The diffuse lighting model works reasonably well for a smooth, matte surface. Few objects in reality conform to this archetype. Therefore, in order to more accurately model real objects, we need to improve upon this. Let us focus on making objects appear shiny.
Shiny materials tend to reflect light more strongly in the opposite direction from the angle of incidence (the angle between the surface normal and the incoming light direction). This kind of reflection is called a specular reflection. A perfect specular reflector would be a mirror.
One way to show that an object is shiny is to model specular highlights. A specular highlight is a bright highlight on an object caused by direct illumination from a light source. The position of the highlight changes with the view direction as well as the light direction.
Modelling true specular reflection would require reflecting all light from objects in the scene, whether direct or indirect. However for many objects, like shiny plastics and the like, indirect specular reflections are very weak. Thus, by modeling direct specular reflections, we can make an object appear shiny without having to do too much work.
We will look at several models for specular highlights and reflection. The Lambertian diffuse reflectance model was reasonably good for modelling diffuse lighting, but there are several models for specular reflection that should be considered. They vary in quality and performance.
Note that these models do not throw away diffuse lighting. They all act as supplements, adding their contribution into the overall result for the lighting equation.
All of these specular reflection models work based on an assumption about the characteristics of the surface. If a surface was perfectly smooth, then the specular highlight from a point light would be infinitely small (since point lights themselves are infinitely small).
Notice that the intensity of the reflected light depends not only on the angle of incidence but also on the direction to the viewer. This is called the angle of view or viewing angle. Viewing position A detects the light specularly reflected from the surface at the point P, but the viewing position B does not.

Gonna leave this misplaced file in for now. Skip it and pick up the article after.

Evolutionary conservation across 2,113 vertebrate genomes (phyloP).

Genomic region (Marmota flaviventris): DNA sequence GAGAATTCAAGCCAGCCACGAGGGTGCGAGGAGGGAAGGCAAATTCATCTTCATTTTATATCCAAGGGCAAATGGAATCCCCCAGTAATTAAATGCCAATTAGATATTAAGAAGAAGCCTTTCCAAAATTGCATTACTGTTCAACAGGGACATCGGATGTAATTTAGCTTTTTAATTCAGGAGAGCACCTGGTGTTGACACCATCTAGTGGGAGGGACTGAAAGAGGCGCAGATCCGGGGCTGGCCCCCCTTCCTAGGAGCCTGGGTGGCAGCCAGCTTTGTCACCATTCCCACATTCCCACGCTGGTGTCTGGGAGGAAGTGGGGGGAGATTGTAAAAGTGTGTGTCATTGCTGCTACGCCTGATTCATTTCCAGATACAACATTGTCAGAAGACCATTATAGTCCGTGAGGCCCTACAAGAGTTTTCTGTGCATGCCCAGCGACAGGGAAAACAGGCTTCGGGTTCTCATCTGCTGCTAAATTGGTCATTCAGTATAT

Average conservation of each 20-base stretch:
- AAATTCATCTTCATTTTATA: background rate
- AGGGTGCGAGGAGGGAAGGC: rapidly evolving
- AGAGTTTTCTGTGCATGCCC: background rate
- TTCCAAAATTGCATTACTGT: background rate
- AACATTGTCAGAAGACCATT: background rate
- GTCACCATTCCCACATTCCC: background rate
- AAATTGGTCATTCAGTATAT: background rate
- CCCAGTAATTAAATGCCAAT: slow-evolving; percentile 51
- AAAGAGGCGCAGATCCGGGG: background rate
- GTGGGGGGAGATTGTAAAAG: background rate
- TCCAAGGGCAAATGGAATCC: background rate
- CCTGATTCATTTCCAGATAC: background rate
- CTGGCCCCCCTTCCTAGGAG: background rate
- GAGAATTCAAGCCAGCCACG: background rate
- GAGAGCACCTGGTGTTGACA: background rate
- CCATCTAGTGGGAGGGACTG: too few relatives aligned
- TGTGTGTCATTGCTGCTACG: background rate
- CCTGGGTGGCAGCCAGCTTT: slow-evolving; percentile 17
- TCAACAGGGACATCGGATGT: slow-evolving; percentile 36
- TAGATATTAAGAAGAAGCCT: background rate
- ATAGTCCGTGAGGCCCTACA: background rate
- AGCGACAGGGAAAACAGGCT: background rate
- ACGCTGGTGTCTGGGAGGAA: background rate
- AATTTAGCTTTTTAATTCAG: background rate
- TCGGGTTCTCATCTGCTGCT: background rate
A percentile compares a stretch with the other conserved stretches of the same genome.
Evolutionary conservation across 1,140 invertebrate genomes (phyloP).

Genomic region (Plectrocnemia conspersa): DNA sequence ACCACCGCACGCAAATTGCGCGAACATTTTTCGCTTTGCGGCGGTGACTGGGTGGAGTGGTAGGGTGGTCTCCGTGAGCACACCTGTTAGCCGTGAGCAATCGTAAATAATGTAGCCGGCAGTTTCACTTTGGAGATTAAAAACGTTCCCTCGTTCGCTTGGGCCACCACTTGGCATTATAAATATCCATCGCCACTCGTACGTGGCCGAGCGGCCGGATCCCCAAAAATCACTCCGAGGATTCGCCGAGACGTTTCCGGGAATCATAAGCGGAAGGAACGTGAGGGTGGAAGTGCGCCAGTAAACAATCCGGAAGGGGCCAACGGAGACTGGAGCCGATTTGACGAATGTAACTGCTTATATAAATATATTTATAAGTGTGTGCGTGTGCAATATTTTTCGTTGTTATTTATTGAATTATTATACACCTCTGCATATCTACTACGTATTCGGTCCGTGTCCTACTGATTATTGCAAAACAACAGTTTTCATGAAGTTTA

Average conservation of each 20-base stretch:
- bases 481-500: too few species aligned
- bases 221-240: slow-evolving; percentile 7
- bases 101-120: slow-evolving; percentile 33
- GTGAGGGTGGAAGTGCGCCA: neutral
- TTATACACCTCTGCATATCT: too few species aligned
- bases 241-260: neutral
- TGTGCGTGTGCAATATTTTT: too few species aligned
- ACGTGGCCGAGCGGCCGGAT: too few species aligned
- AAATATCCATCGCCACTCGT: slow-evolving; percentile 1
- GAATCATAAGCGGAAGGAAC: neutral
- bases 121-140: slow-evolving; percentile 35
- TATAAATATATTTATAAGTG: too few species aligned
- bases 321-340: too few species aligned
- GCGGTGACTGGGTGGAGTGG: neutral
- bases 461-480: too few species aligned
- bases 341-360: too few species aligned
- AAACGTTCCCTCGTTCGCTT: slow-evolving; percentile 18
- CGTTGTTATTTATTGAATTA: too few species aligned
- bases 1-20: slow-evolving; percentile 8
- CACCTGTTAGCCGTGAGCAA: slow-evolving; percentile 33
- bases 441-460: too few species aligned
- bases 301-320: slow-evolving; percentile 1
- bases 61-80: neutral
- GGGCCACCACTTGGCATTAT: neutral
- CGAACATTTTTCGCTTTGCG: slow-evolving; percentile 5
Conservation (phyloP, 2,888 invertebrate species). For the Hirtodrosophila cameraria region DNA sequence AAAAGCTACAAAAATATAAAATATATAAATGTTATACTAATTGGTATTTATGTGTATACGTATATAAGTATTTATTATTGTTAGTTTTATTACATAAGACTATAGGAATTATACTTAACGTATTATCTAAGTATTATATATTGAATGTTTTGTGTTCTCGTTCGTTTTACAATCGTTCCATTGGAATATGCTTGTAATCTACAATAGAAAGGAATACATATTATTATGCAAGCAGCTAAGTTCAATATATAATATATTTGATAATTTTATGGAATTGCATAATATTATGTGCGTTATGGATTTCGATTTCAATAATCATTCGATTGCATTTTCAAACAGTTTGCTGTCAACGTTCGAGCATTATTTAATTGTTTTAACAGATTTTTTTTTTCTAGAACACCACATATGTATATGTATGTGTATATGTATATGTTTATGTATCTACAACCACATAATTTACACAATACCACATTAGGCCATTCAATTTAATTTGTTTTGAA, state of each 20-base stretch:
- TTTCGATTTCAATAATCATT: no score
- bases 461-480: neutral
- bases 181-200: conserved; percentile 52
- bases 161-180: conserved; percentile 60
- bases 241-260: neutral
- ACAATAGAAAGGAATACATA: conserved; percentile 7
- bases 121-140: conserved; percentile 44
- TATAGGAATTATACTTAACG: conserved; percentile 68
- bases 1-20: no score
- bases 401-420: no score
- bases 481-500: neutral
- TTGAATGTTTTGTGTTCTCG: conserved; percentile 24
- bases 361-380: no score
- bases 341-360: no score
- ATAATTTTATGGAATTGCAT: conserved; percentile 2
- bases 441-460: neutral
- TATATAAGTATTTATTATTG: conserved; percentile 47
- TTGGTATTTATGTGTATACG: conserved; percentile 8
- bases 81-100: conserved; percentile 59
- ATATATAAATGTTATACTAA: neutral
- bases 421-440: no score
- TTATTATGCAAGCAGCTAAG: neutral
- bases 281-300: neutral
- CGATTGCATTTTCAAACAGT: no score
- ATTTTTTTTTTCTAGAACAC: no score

Surfaces however are rarely perfect specular reflectors (mirrors are the most common perfect reflectors). Surfaces that seem smooth from far away can be rough on closer examination. This is true at the microscopic level as well, even for surfaces that appear quite smooth. This roughness can be modelled by assuming that a surface is composed of a number of microfacets.
A microfacet is a flat plane that is oriented in a single direction. Each microfacet reflects light perfectly in that direction. Surfaces with microfacets would look like this:
It is part of the microfacet model's assumption that many microfacets on a surface will contribute to the light returned under a single pixel of the final image. So each pixel in the rendered image is the result of an aggregate of the microfacets that lie under the area of that pixel on the surface.
The average normal of the microfacets is the surface normal at that point. The relative smoothness of a surface can therefore be modeled as a statistical distribution of the orientation of microfacets on the surface. A smooth surface has a distribution close to the average, while a rough surface has a broader distribution.
Thus, a model of specular reflections includes a term that defines the overall smoothness of the source. This is a surface characteristic, representing the distribution of microfacets using whatever statistical distribution the particular specular model is using. One of the main differences between specular models is the kind of statistical distribution that they use.
Specular highlights are formed because, even though the surface normal may not be oriented to directly reflect light from the light source to the viewer, some microfacets may still be oriented to reflect a portion of that light. A microfacet distribution model determines the proportion of microfacets that happen to be oriented to reflect light towards the viewer.
Smooth surfaces, those who's microfacets do not deviate much from the surface normal, will have a small, bright highlight. Rough surfaces, who's microfacets are oriented in wildly divergent directions, will have a much dimmer, but larger specular highlight. These highlights will have positions and shapes based on the angle of incidence and the angle of view.
Note that specular reflectance models do not become diffuse reflectance models when taken to the extreme case of maximum roughness. Specular reflection represents a different mode of light/surface interaction from diffuse reflection.